On February 18, 2011, Ross Feinstein, the public affairs officer for the United States Immigration and Custom Enforcement agency ("ICE") stated in an email that the agency had issued notices of inspection to 1,000 employers across the country and that it would inspect their hiring records. ICE will inspect employers of all sizes and in all states. Mr. Feinstein emphasized that no industry would be immune from inspections nor would any particular industry be targeted. Despite Mr. Feinstein's statement, resorts, hotels and other hospitality employers should assume they could be audited given the number of immigrants employed in the industry.
This marks a continuation of the recent practice of ICE of targeting employers for immigration violations. ICE announced that it would audit an additional 650 firms in July of 2009. In November 2009, another 1,000 audits were announced and in March and September of 2010, ICE announced 200 and 500 more notices of inspection, respectively.
ICE has stated previously that in its view, or at least that of the present Administration, effective worksite enforcement plays an important role in the fight against illegal immigration, and therefore, ICE developed a "comprehensive worksite enforcement strategy that targets employers who violate employment laws or engage in abuse or exploitation of workers." In worksite cases, ICE investigators will look for evidence of the mistreatment of workers, along with evidence of trafficking, smuggling, harboring, visa fraud, identification document fraud, money laundering and other such criminal conduct. ICE also investigates employers who employ force, threats or coercion (for example, threatening to have employees deported) in order to keep the unauthorized alien workers from reporting substandard wage or working conditions. To uncover and deter such activities by employers, ICE will seek indictments, criminal arrests or search warrants, or a commitment from a U.S. Attorney's Office to prosecute the targeted employer before arresting employees for civil immigration violations at a worksite. This clearly fits with the current administration's decision to target employers while largely ignoring the undocumented workers' culpability.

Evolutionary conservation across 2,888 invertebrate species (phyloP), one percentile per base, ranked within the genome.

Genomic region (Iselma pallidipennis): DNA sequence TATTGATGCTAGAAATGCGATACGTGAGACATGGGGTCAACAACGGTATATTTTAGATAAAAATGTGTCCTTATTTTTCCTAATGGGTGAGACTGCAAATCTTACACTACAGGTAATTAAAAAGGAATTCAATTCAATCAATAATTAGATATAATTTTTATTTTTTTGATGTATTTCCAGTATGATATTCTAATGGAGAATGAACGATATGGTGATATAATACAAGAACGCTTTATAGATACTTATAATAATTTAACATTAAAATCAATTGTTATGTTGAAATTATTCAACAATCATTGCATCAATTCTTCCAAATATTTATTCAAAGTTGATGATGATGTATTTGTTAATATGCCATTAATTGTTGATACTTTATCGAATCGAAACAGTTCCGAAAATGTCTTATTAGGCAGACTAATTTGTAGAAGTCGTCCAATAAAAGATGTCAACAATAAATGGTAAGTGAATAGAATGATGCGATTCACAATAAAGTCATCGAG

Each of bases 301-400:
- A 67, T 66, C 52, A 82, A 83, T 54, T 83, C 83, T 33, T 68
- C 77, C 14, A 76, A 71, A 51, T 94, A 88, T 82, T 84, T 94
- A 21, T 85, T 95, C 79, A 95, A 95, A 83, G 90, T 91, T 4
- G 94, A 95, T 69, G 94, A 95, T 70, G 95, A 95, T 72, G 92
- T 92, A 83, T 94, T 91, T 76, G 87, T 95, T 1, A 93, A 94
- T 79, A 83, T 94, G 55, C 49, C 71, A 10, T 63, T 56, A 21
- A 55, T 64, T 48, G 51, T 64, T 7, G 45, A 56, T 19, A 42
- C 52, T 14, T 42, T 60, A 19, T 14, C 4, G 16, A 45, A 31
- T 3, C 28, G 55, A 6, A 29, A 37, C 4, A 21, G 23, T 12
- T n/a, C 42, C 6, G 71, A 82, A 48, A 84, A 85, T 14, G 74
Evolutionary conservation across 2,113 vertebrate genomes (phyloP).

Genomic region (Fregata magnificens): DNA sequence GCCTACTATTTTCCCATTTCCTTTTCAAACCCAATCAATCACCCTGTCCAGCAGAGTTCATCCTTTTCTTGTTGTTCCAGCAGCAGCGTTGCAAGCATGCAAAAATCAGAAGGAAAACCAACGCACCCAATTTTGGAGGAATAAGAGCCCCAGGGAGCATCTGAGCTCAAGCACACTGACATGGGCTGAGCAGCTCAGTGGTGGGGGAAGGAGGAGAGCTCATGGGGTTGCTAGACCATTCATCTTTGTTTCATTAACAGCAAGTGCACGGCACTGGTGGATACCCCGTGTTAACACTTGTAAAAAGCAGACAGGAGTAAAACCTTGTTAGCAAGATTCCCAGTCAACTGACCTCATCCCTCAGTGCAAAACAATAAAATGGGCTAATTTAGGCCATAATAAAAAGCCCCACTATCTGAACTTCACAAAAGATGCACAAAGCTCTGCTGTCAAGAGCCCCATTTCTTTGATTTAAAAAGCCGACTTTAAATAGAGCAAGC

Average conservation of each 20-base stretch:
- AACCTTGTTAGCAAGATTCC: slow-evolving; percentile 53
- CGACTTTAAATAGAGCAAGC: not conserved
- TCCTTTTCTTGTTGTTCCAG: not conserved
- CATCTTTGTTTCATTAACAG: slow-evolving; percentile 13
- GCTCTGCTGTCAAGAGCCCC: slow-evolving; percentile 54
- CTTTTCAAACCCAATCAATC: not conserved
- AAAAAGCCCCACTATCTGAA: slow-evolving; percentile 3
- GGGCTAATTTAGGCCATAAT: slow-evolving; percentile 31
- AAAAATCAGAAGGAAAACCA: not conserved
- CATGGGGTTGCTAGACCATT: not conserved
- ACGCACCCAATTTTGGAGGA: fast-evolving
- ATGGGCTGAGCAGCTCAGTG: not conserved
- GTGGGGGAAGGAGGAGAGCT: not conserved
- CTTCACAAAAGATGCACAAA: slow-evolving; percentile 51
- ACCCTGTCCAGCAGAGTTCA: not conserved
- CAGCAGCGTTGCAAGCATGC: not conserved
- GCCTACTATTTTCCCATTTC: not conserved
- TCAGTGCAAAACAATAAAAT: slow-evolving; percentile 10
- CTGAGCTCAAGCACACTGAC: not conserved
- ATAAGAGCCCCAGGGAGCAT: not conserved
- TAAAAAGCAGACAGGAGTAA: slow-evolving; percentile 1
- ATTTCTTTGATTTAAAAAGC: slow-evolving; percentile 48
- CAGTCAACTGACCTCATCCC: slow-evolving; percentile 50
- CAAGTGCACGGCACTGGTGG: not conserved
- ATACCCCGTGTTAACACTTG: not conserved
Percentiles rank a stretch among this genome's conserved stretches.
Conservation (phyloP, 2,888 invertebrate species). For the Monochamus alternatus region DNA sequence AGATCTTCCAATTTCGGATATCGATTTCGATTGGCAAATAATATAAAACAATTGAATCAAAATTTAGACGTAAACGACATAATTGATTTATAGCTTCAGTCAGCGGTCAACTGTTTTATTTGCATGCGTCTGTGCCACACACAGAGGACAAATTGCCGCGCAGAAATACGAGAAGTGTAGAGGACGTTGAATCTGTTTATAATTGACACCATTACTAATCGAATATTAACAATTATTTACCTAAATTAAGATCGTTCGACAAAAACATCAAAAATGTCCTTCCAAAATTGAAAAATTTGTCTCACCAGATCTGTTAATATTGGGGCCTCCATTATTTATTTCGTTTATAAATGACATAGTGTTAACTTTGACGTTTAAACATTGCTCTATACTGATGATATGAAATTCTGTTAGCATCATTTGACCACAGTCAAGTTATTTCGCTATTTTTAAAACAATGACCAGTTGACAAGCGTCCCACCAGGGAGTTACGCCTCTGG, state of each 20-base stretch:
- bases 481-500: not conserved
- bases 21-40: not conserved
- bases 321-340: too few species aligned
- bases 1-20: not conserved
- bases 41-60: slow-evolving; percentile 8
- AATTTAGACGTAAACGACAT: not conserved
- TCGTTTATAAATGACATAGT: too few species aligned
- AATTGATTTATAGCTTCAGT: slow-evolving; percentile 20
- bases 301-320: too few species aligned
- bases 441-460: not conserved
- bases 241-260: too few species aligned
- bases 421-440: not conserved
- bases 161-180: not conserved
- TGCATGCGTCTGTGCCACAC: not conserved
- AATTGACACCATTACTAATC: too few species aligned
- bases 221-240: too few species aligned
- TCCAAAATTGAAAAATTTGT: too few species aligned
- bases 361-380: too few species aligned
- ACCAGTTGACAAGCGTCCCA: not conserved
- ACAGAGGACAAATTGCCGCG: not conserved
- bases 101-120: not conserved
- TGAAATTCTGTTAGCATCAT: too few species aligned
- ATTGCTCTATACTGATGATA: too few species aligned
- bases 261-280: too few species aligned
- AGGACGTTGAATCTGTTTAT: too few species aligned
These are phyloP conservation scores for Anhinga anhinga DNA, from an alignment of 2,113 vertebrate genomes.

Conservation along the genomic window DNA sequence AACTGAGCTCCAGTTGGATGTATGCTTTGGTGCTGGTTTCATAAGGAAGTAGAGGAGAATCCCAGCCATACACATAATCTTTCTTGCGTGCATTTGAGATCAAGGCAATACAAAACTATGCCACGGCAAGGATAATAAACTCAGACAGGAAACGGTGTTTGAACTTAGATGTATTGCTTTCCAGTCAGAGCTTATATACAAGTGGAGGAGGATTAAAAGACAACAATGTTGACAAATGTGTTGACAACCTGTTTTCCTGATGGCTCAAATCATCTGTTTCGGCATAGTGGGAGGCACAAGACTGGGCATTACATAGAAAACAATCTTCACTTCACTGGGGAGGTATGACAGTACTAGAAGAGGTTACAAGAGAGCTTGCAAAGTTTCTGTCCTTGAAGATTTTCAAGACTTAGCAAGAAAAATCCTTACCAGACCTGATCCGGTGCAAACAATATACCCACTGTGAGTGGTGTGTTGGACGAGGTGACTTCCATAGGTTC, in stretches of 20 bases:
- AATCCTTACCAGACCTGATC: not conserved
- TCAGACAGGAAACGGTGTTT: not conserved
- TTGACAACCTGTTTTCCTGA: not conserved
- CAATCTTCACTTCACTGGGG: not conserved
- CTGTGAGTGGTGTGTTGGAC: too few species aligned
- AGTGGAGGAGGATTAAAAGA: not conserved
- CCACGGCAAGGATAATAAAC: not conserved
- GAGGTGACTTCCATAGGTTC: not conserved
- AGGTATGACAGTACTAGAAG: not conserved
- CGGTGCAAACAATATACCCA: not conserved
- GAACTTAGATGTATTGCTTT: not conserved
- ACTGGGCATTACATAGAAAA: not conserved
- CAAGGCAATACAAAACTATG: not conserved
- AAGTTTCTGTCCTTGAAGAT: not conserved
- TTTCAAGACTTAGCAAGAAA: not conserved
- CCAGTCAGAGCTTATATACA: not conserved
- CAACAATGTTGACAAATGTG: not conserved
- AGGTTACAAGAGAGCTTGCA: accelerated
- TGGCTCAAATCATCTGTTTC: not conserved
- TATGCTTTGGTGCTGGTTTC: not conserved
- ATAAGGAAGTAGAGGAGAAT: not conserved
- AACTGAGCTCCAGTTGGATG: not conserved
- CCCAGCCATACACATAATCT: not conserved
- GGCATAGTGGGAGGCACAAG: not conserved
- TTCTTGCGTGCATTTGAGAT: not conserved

However, according to immigration rights groups, it is not clear that the agency is actually focusing its efforts on or targeting these abusive employers, and the February 18, 2011 announcement suggests that ICE will continue to be indiscriminate with respect to those employers it audits. Thus, even those employers who are diligent in their efforts to comply with I-9 verification procedures will not be spared from the disruption and costs associated with audits.
Given that this Administration will likely continue with its current worksite investigation program in an effort to persuade Congress to go along with its proposed "comprehensive" immigration reform, we would advise our clients, particularly our hospitality and resort clients, to have counsel review their I-9 procedures to ensure that they comply with the law and avoid civil and potentially criminal liability, and reduce the time and money lost as a result of an audit. Additionally, we recommend our hospitality and resort clients consider establishing a contingency program so that they can fully operate should a workplace audit reveal that a significant number of the client's workforce is not authorized to lawfully work in the United States.